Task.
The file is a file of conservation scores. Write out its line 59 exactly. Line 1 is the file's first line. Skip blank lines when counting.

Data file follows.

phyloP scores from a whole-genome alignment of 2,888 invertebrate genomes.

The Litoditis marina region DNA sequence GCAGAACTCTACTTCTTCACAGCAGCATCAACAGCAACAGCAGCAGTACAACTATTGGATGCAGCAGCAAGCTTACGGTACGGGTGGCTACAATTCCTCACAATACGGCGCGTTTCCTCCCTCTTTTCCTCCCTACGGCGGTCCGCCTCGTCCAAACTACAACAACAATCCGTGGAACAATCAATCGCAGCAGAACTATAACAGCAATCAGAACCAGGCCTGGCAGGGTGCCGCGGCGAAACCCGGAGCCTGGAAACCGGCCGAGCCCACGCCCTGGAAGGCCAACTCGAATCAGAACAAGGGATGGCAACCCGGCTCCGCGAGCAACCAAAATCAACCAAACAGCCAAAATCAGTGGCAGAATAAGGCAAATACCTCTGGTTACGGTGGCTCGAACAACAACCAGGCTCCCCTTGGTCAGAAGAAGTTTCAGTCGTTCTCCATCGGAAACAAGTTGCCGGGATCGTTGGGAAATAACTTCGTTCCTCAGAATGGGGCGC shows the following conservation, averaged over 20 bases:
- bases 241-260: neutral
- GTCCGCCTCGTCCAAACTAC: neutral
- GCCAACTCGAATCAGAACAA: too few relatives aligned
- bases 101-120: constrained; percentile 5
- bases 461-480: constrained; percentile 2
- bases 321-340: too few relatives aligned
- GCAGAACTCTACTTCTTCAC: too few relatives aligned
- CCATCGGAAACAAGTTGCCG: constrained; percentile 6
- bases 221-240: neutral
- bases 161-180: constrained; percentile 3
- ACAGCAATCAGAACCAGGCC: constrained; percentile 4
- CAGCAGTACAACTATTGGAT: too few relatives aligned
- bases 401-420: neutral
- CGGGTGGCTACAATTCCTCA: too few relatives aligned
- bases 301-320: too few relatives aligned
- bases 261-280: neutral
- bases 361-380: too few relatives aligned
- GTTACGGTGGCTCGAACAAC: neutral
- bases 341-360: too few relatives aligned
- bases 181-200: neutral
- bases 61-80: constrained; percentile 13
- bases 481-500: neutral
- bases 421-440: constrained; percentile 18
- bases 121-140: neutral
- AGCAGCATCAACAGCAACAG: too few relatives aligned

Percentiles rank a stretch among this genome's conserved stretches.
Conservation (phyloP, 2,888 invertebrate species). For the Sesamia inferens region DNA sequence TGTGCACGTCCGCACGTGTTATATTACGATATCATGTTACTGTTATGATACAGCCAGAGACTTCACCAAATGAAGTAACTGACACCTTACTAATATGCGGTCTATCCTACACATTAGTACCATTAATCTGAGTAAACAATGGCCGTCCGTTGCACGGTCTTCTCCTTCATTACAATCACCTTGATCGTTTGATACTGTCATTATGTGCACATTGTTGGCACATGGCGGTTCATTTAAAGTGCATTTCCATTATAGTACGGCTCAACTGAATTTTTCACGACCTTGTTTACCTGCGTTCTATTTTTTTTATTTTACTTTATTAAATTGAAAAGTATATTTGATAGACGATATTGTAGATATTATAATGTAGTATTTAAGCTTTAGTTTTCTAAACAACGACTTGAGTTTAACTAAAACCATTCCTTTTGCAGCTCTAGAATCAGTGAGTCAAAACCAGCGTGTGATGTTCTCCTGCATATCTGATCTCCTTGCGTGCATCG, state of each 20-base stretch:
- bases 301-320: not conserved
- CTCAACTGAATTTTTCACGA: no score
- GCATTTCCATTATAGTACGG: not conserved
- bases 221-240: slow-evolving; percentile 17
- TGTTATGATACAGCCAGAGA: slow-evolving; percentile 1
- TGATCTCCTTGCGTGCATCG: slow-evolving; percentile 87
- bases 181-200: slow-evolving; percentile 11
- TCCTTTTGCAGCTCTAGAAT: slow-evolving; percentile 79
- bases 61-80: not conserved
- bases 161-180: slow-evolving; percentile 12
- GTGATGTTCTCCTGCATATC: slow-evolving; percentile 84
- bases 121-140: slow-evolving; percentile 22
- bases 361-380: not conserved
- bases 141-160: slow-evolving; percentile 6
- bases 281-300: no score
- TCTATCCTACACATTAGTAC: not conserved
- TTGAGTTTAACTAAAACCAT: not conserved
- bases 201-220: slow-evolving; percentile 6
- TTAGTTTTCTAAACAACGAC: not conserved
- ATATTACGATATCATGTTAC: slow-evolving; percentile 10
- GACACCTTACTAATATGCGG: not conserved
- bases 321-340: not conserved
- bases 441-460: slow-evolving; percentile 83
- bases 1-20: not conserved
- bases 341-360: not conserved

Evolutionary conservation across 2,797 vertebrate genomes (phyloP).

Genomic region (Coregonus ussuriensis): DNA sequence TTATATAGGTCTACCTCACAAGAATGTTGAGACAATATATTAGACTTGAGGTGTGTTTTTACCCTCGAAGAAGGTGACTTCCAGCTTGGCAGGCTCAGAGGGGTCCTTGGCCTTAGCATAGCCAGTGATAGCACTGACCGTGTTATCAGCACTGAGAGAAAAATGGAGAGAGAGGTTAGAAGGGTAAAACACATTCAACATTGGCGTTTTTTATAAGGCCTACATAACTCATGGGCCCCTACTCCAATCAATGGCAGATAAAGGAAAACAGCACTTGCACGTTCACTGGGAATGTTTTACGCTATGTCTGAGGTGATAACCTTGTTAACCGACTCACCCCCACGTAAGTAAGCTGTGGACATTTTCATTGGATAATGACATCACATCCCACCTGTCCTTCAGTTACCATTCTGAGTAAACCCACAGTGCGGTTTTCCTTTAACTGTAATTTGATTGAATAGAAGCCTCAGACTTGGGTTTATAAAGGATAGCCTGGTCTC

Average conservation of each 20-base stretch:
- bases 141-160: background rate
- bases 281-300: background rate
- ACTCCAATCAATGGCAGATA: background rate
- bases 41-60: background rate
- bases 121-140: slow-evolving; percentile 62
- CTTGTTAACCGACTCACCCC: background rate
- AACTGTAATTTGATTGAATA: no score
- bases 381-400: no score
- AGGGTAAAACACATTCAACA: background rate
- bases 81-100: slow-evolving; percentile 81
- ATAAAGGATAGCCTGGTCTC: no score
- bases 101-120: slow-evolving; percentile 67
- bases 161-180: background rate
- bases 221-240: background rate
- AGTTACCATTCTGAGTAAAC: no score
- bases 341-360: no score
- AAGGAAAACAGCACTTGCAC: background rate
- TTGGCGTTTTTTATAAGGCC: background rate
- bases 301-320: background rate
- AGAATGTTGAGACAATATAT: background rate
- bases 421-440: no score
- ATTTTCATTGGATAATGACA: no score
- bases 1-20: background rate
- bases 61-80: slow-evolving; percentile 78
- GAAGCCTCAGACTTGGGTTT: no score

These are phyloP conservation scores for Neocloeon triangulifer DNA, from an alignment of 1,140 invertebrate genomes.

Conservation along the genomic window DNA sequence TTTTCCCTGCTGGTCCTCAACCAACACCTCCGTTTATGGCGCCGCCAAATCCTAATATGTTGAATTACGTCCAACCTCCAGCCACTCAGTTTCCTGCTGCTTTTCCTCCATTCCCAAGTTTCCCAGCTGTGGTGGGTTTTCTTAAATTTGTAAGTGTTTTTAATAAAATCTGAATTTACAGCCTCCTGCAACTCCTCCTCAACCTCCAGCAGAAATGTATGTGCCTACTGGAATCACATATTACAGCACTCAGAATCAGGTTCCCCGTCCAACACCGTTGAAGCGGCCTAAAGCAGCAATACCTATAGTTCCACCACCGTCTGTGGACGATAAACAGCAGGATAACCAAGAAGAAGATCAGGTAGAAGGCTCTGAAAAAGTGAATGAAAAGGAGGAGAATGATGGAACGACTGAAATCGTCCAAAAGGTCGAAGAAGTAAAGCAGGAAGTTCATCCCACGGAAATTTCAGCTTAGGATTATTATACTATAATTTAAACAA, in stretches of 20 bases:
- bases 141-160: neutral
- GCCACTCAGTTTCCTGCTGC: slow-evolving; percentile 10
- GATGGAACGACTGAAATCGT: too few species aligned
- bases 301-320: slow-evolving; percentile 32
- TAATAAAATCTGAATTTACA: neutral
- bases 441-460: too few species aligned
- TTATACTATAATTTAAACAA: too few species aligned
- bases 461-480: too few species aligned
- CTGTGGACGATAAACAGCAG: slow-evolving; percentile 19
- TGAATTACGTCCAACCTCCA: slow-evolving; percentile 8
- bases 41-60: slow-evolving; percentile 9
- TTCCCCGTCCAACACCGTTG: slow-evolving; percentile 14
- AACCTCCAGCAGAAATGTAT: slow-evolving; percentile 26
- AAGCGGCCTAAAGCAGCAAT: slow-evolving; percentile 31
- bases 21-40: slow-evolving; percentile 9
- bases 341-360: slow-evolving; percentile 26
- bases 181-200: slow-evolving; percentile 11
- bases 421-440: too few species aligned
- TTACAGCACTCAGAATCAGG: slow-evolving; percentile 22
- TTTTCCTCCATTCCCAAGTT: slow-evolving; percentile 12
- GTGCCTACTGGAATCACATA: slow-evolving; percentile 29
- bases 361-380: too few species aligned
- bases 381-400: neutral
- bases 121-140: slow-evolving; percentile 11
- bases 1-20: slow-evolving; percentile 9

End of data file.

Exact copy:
- bases 281-300: background rate